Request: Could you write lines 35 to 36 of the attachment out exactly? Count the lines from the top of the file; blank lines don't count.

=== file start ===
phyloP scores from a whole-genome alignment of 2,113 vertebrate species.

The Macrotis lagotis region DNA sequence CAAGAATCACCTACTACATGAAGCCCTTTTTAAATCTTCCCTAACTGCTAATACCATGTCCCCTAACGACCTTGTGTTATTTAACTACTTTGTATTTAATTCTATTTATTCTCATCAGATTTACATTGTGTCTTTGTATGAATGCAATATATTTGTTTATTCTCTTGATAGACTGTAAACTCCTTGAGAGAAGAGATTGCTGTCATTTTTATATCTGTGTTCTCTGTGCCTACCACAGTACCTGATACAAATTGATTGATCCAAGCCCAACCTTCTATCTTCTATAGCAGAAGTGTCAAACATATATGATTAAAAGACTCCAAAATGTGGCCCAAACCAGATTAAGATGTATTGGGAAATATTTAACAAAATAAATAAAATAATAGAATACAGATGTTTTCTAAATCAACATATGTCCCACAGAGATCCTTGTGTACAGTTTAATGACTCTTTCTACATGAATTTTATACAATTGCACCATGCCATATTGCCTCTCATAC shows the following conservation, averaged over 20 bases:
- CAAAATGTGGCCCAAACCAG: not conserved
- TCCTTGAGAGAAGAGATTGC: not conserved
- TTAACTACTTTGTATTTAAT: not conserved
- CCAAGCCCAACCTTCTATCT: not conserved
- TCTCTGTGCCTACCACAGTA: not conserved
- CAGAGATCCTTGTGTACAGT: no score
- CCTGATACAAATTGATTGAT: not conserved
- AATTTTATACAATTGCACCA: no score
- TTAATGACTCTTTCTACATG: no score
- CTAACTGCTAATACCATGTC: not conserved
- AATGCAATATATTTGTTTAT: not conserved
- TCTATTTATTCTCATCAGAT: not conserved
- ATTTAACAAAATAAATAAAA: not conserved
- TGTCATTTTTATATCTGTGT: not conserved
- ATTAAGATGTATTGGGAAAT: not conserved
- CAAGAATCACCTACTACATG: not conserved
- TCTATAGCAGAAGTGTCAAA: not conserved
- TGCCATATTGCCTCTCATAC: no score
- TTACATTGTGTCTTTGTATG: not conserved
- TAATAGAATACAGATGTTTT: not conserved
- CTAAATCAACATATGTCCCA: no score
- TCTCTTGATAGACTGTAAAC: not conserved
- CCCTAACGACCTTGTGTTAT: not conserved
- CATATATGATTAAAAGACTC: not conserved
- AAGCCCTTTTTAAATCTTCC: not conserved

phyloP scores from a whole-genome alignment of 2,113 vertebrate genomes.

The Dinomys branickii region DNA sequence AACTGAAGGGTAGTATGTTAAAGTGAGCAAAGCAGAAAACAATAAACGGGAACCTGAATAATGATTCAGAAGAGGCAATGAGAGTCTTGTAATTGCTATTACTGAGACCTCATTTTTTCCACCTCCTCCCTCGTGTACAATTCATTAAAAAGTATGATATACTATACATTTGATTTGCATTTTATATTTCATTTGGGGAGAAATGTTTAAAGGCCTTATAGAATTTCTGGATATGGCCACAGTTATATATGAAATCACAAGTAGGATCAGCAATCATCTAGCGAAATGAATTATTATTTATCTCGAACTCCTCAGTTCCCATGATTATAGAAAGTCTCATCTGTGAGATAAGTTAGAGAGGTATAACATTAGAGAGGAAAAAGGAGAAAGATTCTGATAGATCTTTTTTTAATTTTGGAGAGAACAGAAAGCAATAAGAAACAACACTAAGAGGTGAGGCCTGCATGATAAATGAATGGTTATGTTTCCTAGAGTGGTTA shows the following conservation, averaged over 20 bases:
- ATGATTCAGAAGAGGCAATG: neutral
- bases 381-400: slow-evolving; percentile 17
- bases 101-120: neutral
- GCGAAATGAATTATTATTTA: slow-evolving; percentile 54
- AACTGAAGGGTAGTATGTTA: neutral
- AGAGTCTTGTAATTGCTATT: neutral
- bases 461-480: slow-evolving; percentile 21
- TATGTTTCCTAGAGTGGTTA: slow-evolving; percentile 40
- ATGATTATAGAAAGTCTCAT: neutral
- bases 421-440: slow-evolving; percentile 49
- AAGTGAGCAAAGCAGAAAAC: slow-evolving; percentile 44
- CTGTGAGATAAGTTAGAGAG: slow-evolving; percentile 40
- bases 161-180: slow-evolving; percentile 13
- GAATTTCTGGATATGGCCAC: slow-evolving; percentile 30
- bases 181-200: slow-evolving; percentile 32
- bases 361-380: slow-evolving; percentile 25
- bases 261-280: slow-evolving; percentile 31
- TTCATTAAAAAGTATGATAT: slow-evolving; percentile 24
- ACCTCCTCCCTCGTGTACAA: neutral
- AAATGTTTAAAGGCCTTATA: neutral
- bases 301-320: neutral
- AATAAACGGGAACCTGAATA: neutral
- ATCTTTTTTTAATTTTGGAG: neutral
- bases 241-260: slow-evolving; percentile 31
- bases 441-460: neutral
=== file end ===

- AGAGTCTTGTAATTGCTATT: neutral
- bases 461-480: slow-evolving; percentile 21